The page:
The law also messes with history in bizarre ways. In order to show that the law was not directed at a particular religion, the act includes texts like the Bhagwad Gita in its ambit. The law is still sectarian in that it protects four texts, and the state has decided which texts get protection. But whatever the glories and importance of the Bhagwad Gita, the idea that the state now creates a new liturgy of respect around that text in the same way as the Adi Granth or the Koran, is the state taking over the right to define the significance of these texts in its own way. It is in effect converting the text to what it has never been.

Defenders of the amendments say that the text will not lead to the closing of spaces for criticism, since the act of injury to the text is narrowly defined. But this is plain nonsense. One of the tragedies of modern Sikhism is simply that the religion of extraordinary ecumenism and wondrous detachment has become often seriously internally intolerant. Part of this is political: The SGPC wanting to maintain as much of its monopoly over the religious organisation as possible. But if you talk to serious Sikh scholars you will quickly find out just how difficult it is to do serious critical scholarship in this area: Scholars have been traumatised by their communities. I have personally known scholars who will not write critically on intra-Sikh politics for fear of reprisals.

Often the issue is simply that the scholarship dealing with the character of the text is considered “injurious” to the text, a defilement. In another context, even our courts have held rearranging Basava Vachanas in a different order (to give a more “feminist” reading) was offensive to the Lingayats. Given this context, any law that empowers the state to give upto life imprisonment for injury to the book is about nothing but creating a pall of fear. Its effect will not be the number of prosecutions; its effect will be more palpably felt in people not even daring to push the boundaries of protest.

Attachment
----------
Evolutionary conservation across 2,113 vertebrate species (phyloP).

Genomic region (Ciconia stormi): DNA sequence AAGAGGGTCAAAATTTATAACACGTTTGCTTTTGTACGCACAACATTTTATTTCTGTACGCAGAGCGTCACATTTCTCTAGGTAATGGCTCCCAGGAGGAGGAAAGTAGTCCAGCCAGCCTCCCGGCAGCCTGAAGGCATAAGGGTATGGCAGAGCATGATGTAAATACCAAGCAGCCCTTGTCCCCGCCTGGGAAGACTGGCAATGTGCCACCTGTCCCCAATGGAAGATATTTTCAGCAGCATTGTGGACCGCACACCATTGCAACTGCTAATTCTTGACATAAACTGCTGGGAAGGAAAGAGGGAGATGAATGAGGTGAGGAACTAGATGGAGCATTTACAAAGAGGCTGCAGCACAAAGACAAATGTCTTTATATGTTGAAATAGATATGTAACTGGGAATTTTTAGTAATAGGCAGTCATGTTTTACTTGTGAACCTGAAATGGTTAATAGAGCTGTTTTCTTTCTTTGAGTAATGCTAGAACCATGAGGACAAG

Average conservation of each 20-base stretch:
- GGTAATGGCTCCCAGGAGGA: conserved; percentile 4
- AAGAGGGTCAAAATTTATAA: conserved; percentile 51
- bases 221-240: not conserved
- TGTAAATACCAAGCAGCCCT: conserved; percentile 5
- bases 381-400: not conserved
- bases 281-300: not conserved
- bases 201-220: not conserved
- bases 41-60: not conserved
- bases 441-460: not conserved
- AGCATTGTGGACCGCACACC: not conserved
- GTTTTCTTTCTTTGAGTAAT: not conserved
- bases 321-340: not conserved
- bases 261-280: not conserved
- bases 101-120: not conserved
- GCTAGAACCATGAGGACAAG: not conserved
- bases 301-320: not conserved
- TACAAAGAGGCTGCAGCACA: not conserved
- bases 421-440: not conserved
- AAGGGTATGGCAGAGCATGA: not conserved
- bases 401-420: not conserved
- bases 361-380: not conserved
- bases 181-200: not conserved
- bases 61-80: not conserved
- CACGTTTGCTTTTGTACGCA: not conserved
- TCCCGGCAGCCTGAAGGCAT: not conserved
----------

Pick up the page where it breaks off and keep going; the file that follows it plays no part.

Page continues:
When the original IPC was discussed in the 1920s, our leaders were far more conscious of its possible infringement on liberty. Now the political class legitimises any infringement on liberty with the imprimatur of majoritarian sentiment behind it. It is true that in Punjab there were acts of desecration of several religious texts. But there are enough existing laws to deal with those who would want to maliciously generate enmity between communities. Second, the motives of these desecrators are mixed. But if they have a political purpose, it is to make sure that they can use religious sentiments to destroy India’s liberal democracy. By caving into those fears, by treating Indian citizens as infantile creatures of passion who cannot be educated for liberty, we are unwittingly aiding their political agenda.

It should also worry a democracy that no political party has opposed or called out the authoritarian character of this bill. Congress and AAP are now both legitimising “religious sentiment” as itself a valid argument (think Ayodhya). For, caving in to some nebulous argument about religious sentiments does not just make us destroy both religion and the state, it also produces political cowardice of the highest order.

The writer is vice-chancellor, Ashoka University. Views are personal